Myelofibrosis: Indications for Treatment and Transplant

Video

A myelofibrosis expert discusses the indications for treatment initiation and transplantation for patients with myelofibrosis.

Case: A 68-Year-Old Woman with Myelofibrosis

  • A 68-year-old woman presented to her physician with symptoms of mild fatigue, moderate night sweats, and abdominal pain/fullness lasting 4 months; she also reported increased bruising and unexplained weight loss
  • Spleen was palpable 8 cm below the left costal margin
  • Genetic testing shows a JAK2 V617F mutation; CALR negative; Karyotype: 46XX
  • Bone marrow biopsy: megakaryocyte proliferation and atypia with evidence of reticulin fibrosis
  • Blood smear reveals leukoerythroblastosis
  • Diagnosis: Primary myelofibrosis
  • Risk: DIPSS: Intermediate-2; MIPSS70: Intermediate risk
  • Labs demonstrate:
    • RBC 3.40 x 1012/L
    • HGB 13.2 g/dL
    • HCT 36%
    • MCV 94 fL
    • WBC 23.0 x 109/L
    • PLT 450 x 109/L
    • PB Blasts 1%

Transcript:

Abdulraheem Yacoub, MD: Different patients with myelofibrosis will have different triggers and different indications for therapy. Even patients with lower-risk disease might have therapeutic needs, such as managing anemia or proliferation, symptoms, and quality of life. However, patients with relatively high-risk disease have more immediate need for therapy. Through multiple clinical trials that were completed on myelofibrosis, we have identified that therapy with JAK-STAT inhibitors or JAK inhibitors has profound benefit to patients. They improve symptoms, reduce spleen size, and prolong overall survival. We’ve also identified that a delay of therapy could be detrimental to patients who might lose months or years of their potential life expectancy, and they can progress to where they aren’t eligible for additional therapy. As soon as we identify patients with high-risk disease, we discuss immediate interventions. This has been proven to be of value, including additional survival advantage. With patients who continue to have lower-risk disease, we reevaluate them frequently for indications for therapy or any signs and symptoms of progression in which therapy should be applied immediately.

The only curative therapy for patients with myelofibrosis remains allogeneic stem cell transplantation. In this therapy, patients receive myeloid ablation with chemotherapy and then replacement of their bone marrow by allogeneic graft, which could be from a family member or an unrelated donor. The success of allogeneic stem cell transplantation in myelofibrosis has improved substantially over the last few years, especially with the application of JAK inhibitor therapy as a bridge to transplant, as therapy after transplant, and the improvement in supportive care measures.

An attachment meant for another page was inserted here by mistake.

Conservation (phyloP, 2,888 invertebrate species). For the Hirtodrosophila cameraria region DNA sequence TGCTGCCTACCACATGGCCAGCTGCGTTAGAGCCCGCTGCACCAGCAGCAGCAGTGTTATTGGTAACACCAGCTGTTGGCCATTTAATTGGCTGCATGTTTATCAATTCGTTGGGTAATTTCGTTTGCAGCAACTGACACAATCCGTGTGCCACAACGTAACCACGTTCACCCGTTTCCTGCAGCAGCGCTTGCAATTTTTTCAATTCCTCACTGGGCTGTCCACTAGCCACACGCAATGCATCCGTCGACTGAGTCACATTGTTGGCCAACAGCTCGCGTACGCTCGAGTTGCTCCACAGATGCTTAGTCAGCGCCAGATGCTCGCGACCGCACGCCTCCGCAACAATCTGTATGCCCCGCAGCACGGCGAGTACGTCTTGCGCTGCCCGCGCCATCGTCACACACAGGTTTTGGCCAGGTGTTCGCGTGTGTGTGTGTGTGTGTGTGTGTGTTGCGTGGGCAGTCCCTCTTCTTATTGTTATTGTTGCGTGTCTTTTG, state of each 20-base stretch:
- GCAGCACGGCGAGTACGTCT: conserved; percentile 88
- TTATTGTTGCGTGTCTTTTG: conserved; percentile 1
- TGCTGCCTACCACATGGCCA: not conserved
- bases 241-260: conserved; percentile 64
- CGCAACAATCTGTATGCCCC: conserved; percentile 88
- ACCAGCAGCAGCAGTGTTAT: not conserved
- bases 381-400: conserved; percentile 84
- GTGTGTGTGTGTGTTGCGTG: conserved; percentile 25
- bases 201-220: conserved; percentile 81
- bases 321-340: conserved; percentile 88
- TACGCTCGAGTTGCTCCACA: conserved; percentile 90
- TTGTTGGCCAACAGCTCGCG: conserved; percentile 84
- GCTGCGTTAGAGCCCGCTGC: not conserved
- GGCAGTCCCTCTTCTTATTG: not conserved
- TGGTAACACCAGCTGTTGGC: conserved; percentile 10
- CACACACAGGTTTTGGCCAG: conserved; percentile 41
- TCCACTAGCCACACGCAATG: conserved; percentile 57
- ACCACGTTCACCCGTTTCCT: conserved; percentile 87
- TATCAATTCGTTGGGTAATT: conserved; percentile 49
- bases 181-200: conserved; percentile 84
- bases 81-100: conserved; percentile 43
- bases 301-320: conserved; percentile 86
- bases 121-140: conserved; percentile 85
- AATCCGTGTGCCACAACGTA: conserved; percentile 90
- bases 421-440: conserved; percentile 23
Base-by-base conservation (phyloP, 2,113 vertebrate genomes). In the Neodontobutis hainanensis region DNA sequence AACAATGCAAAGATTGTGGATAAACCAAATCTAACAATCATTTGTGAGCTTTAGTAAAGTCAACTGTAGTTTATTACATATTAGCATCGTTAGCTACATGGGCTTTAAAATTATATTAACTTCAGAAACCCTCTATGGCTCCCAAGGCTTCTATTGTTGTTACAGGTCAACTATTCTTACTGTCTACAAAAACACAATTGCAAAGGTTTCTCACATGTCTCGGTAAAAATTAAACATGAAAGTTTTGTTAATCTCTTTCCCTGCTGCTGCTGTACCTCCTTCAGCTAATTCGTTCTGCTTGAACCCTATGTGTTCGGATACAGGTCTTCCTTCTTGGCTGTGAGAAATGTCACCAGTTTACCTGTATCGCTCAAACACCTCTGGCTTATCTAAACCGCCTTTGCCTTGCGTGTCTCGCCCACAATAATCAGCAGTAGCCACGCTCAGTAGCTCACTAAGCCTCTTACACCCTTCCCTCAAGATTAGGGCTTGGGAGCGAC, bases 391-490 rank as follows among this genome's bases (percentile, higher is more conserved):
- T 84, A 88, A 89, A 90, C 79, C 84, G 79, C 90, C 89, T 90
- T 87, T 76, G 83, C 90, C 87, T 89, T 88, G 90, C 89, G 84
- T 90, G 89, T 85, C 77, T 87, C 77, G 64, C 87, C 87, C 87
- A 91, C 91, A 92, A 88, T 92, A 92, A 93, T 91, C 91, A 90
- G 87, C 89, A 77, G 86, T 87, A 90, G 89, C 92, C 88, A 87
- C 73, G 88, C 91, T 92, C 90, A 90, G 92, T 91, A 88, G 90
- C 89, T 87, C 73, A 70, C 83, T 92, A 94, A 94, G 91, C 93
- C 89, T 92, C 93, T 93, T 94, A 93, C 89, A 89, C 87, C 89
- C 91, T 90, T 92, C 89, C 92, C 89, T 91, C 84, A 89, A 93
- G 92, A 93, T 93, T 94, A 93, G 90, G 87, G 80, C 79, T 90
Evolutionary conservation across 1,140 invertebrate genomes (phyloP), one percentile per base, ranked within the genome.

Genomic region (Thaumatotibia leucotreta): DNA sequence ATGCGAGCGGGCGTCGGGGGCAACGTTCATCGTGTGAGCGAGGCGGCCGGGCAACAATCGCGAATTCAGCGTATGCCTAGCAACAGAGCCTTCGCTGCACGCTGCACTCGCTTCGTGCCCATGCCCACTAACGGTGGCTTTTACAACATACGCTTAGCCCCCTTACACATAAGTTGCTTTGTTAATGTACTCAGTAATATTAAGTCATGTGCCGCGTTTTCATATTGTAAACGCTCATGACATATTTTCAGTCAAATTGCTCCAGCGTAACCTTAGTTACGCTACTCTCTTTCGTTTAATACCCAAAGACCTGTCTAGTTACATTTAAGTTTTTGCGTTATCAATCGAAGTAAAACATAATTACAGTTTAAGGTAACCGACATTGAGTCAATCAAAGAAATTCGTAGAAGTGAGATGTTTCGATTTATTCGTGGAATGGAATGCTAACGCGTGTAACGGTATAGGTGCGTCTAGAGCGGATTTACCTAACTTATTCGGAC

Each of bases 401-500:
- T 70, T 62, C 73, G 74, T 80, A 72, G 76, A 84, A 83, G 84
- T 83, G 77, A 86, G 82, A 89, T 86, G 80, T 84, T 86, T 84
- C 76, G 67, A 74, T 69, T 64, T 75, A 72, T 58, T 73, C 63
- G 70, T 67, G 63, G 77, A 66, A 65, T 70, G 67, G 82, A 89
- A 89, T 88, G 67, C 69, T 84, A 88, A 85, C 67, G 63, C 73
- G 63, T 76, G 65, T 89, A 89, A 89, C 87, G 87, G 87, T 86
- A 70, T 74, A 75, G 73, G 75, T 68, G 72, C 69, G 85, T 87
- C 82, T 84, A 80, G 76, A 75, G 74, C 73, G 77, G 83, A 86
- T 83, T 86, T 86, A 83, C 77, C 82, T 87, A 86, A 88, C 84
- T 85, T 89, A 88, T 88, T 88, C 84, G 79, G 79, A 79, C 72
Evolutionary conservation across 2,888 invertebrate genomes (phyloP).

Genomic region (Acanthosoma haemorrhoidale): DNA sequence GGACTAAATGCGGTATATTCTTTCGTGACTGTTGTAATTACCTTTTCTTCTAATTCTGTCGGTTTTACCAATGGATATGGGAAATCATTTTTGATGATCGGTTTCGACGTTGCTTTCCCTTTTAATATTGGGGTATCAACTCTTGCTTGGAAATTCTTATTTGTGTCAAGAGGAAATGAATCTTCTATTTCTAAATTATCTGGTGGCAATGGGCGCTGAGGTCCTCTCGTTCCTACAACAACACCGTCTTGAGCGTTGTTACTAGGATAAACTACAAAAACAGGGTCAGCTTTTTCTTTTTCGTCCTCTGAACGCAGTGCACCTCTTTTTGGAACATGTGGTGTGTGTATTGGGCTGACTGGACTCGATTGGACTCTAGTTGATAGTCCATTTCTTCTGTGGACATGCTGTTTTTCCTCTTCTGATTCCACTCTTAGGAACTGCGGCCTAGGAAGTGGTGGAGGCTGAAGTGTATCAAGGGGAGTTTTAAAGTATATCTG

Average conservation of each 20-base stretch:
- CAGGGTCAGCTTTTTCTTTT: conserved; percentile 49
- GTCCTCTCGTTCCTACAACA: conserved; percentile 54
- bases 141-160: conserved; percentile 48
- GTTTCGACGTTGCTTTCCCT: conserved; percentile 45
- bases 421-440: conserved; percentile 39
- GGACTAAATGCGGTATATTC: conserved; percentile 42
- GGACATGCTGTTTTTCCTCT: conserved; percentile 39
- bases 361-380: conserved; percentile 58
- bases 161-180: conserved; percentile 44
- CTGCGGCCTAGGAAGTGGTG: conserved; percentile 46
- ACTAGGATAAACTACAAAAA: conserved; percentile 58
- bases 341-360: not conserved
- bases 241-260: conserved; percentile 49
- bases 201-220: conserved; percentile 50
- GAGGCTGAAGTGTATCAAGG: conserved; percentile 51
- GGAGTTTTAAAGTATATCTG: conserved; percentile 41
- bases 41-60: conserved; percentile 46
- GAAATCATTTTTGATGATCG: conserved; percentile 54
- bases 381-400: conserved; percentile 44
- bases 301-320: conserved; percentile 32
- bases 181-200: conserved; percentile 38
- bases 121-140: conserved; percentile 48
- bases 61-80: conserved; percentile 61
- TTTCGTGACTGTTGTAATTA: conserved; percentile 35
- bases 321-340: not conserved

Allogeneic stem cell transplantation has risks and complications, and it’s geared toward patients with relatively good general health, good performance status, and few medical comorbidities. We absolutely evaluate every patient under age 70 for up-front allogeneic stem cell transplantation. In some institutions, including ours, we evaluate patients up to age 75 for allogeneic stem cell transplant with curative intent. For patients who are over age 75, we select them very carefully for the benefit and risk of such intervention. In general, patients should be in fair health, with few or well-controlled medical comorbidities, and with adequate social and economic support and access to a center with expertise in transplantation.

We routinely offer initial evaluation for the majority of our patients who are in that age limit, for the availability of a donor and the lack of other contraindications. Many patients are found to be eligible. This should be evaluated early in the patient’s course. That way, we can plan their bridging therapies strategically so they get transplanted at their best health state. What does that mean? We’ve confirmed repeatedly that a therapy with a JAK inhibitor has meaningful value to patients’ health. They have improvement in their well-being, spleen size, functional ability, and quality of life. A successful therapy with a JAK inhibitor can make patients even more fit for bone marrow transplantation. The incorporation of initial therapy, along with coordination with a bone marrow transplant, is the standard of care in these patients.

Routinely, we offer patients first-line therapy with a JAK inhibitor; we optimize that. We allow patients to achieve maximum response and then proceed with transplant in a controlled and planned setting, so patients have many months to prepare emotionally, physically, and medically with bridging therapy. This allows time to select the best donor, to optimize their life events, and for work- and family-related issues so the transplant can be at the ideal time for the patient. Often, it’s 3 months to 1 to 2 years based on their risk and based on how well they do with bridging therapy. There are also personal choices for patients and the ability for donors at the center.

Transcript edited for clarity.

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